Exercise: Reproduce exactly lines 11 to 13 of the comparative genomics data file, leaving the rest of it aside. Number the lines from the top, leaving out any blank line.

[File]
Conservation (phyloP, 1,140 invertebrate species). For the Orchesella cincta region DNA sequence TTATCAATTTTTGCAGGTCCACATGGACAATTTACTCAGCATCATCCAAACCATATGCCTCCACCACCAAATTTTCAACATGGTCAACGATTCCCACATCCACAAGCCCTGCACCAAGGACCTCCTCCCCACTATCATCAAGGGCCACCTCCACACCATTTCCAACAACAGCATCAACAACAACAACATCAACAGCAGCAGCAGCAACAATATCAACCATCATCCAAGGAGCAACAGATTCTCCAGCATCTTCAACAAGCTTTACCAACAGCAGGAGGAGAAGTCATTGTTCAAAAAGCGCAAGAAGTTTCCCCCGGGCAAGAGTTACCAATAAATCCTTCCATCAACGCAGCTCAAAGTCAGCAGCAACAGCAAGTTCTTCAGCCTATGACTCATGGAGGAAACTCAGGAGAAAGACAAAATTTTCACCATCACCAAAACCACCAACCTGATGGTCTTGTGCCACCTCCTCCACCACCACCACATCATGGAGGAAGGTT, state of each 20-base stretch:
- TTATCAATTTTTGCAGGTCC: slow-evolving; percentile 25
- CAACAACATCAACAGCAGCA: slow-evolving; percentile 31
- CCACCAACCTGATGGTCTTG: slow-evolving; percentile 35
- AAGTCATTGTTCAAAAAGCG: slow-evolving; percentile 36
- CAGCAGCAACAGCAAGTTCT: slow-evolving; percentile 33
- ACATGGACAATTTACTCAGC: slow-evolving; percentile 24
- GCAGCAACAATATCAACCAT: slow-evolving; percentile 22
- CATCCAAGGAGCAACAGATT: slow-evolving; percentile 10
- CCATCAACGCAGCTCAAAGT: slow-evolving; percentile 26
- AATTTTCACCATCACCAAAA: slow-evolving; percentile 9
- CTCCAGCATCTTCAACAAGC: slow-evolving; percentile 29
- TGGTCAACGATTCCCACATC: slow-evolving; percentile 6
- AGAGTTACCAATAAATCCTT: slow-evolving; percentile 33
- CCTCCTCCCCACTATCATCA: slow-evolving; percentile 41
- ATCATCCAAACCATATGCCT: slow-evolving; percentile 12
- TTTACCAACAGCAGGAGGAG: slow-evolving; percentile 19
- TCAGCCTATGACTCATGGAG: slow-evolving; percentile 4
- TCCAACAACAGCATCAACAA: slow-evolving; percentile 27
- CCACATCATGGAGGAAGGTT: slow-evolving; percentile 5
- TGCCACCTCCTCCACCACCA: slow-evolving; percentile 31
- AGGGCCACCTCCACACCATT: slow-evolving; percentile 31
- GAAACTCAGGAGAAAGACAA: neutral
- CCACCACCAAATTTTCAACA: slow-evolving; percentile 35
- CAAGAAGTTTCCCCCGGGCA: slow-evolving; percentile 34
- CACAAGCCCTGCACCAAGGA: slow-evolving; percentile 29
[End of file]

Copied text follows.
- AATTTTCACCATCACCAAAA: slow-evolving; percentile 9
- CTCCAGCATCTTCAACAAGC: slow-evolving; percentile 29
- TGGTCAACGATTCCCACATC: slow-evolving; percentile 6